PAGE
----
South Central Developer Guidance Council is hosting an event, being organized by the
fabulous Toi Wright, called We
Are Microsoft. This event is a developer competition where teams of developers
create projects for charities over the weekend of January 18th-20th, 2008.
If you’ve not looked into this event, you should. You should get a group of
developers together and compete. Why?
Because Team Sogeti is going to school you, fool, that’s why! Sogeti will be
fielding a team of extraordinary talent to deliver for whatever charity we end up
paired with, and we’re ready to crush the competition. The exact members of
the team are still evolving, but we will be there, and will be bringing our A-game.
Think you’ve got what it takes to compete with us? Great … Bring It!
Tim Rayburn is a consultant for Sogeti in the Dallas/Fort
Chris Koenig, our Local Developer Evangelist
has a big event coming up, here are some details:
To celebrate the RTM of Visual Studio 2008, Microsoft is teaming up with some of the
local area User Groups to throw a set of Holiday Party InstallFests. We’ve got
3 of them scheduled for South Central District:
Dec 3 – Tulsa (Registration
Link) with the Tulsa Developers User Group
Dec 5 – Dallas (Registration
Link) with the North Dallas .NET User Group
Dec 13 – Houston (Registration
Link) with the Houston .NET User Group
These holiday parties will feature food, drink, fun – including several Xbox 360s
in HD with some of the latest games, fellowship and a chance to install the RTM bits
of Visual Studio 2008 along with your friends! In fact, EVERYONE THAT REGISTERS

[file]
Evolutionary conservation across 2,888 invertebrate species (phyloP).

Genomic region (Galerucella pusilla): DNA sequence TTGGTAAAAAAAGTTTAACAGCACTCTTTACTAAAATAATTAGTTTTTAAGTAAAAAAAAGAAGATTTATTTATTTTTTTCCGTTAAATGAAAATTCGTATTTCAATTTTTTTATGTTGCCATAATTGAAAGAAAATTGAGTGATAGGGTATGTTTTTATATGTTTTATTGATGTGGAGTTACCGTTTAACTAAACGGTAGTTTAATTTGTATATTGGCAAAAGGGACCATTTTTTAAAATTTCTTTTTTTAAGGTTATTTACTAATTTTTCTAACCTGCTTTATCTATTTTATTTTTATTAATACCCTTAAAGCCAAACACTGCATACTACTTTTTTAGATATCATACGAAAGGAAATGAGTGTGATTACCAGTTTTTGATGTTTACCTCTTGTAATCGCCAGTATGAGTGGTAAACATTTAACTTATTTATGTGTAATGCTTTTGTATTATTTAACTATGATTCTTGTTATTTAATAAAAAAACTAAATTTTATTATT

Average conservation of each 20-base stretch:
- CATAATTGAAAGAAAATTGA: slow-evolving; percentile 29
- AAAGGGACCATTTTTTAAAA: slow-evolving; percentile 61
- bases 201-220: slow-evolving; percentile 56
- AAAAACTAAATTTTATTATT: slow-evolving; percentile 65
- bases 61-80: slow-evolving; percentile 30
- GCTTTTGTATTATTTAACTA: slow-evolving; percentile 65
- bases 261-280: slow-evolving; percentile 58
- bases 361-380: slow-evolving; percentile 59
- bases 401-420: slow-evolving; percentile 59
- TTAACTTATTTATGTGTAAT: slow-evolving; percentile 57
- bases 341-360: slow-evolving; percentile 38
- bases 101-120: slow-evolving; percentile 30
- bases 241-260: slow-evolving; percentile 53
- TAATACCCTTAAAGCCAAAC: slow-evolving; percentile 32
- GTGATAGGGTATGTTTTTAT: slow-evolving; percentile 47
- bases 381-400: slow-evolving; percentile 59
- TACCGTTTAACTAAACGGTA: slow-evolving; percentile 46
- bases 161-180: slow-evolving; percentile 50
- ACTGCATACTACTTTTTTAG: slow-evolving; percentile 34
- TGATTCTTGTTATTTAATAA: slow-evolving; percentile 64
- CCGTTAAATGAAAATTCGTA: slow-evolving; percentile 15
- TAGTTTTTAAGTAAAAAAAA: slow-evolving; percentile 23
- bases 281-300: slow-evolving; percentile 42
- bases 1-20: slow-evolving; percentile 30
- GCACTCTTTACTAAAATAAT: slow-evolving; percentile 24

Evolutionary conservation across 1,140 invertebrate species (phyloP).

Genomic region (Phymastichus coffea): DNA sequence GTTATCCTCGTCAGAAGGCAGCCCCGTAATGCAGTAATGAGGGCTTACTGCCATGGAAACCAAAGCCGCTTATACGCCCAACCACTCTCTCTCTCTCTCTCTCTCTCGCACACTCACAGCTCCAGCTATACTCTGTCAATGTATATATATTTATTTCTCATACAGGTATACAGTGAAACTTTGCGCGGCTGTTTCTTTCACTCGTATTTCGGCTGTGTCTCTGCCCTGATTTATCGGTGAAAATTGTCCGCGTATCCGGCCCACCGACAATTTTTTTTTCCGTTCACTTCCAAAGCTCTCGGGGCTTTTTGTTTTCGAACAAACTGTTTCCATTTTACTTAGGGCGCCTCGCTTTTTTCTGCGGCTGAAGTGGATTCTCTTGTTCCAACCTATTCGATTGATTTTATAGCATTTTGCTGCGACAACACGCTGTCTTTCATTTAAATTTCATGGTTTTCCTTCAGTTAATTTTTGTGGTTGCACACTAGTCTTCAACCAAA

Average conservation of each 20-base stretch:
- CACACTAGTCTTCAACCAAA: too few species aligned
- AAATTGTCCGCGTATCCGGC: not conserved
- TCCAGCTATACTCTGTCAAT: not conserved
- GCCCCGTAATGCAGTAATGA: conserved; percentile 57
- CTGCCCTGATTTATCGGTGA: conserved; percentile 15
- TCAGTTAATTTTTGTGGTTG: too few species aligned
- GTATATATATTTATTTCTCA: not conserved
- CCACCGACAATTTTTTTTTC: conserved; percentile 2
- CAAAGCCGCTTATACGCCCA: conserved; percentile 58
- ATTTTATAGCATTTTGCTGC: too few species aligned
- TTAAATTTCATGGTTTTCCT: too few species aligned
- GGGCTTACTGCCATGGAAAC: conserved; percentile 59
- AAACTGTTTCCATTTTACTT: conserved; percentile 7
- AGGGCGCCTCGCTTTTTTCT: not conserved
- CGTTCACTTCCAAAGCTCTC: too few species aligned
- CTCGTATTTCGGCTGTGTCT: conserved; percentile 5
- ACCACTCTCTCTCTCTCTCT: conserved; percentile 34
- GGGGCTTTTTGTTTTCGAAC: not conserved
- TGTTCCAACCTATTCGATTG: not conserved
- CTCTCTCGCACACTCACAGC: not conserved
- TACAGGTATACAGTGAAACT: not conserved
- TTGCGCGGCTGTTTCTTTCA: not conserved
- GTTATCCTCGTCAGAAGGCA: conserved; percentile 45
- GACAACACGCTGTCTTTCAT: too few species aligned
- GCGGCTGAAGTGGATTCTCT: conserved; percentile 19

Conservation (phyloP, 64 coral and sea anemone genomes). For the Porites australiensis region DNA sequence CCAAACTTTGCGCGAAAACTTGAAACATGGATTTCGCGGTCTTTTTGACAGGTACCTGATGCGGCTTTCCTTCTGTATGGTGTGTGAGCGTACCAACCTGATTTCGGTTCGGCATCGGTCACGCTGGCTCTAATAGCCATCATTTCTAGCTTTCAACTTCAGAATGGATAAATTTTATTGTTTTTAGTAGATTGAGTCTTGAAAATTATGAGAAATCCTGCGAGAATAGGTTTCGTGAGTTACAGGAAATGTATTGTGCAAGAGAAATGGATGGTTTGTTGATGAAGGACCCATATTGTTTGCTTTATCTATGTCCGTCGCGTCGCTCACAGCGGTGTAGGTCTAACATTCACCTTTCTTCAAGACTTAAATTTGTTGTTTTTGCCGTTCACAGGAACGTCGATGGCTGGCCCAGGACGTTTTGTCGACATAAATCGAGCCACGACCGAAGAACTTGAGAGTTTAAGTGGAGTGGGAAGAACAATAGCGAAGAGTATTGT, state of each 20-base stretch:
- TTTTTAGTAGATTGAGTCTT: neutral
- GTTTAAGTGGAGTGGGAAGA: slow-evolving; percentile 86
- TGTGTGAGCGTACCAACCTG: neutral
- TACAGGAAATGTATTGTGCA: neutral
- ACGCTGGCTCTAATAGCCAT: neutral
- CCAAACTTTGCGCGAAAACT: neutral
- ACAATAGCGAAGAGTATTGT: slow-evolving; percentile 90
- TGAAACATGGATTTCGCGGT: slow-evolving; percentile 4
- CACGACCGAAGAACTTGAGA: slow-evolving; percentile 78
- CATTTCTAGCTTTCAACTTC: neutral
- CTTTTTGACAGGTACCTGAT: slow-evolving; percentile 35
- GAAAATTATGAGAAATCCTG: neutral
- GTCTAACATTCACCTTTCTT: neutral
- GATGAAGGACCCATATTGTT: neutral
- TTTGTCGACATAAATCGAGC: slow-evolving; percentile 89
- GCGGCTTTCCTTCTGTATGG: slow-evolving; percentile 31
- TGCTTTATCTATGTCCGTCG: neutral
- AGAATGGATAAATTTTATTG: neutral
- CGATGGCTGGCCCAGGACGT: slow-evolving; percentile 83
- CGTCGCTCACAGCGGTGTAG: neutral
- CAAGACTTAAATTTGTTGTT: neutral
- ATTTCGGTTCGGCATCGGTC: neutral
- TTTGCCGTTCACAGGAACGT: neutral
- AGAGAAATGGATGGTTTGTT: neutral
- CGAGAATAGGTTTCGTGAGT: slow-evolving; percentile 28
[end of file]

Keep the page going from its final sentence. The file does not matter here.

FOR AND ATTENDS THE EVENT IN PERSON WILL RECEIVE A FREE COPY OF VISUAL STUDIO 2008
PROFESSIONAL IN THE MAIL ONCE IT’S AVAILABLE! As an added bonus – if
you install Visual Studio 2008 on your computer during the event, we’ll give you a
free Visual Studio T-Shirt! So – no sneaky register-for-the-event-and-then-not-show-up
action – you must be present to win 🙂
Since we’re giving away free product, we’ve had to put a cap on registrations – so
register now and make sure you attend to get your free copy of Visual Studio 2008
Professional. If registrations are full, the waitlist should be enabled, so
get on it. If you don’t make it on the registration or waitlist list, don’t
fret – walk-ins are totally welcome, and we’d love to have you join us at the party!
If there is any product left over after all the registered and wait-listed folks get
theirs, you’ll be next in line to get one 🙂
Q: What version of Visual Studio will I get, and how will the free version
A: You will be installing a copy of Visual Studio 2008 Professional
Trial Edition at the event. This is a specially created 90-day evaluation of
VS08Pro – it is NOT the same thing that is available today from Microsoft Downloads.
Once you receive your free copy of Visual Studio 2008 in the mail, you will be able
to enter the product key from the packaging into VS08 and “unlock” it. The unlocking
process will only work for the PRO trial edition that you get at the InstallFest –
the version from Microsoft Downloads or MSDN will NOT be unlockable and will require
an uninstall/re-install to get the proper version installed.
Q: Isn’t Visual Studio 2008 RTM already publicly available? Why
do I need to come to this party?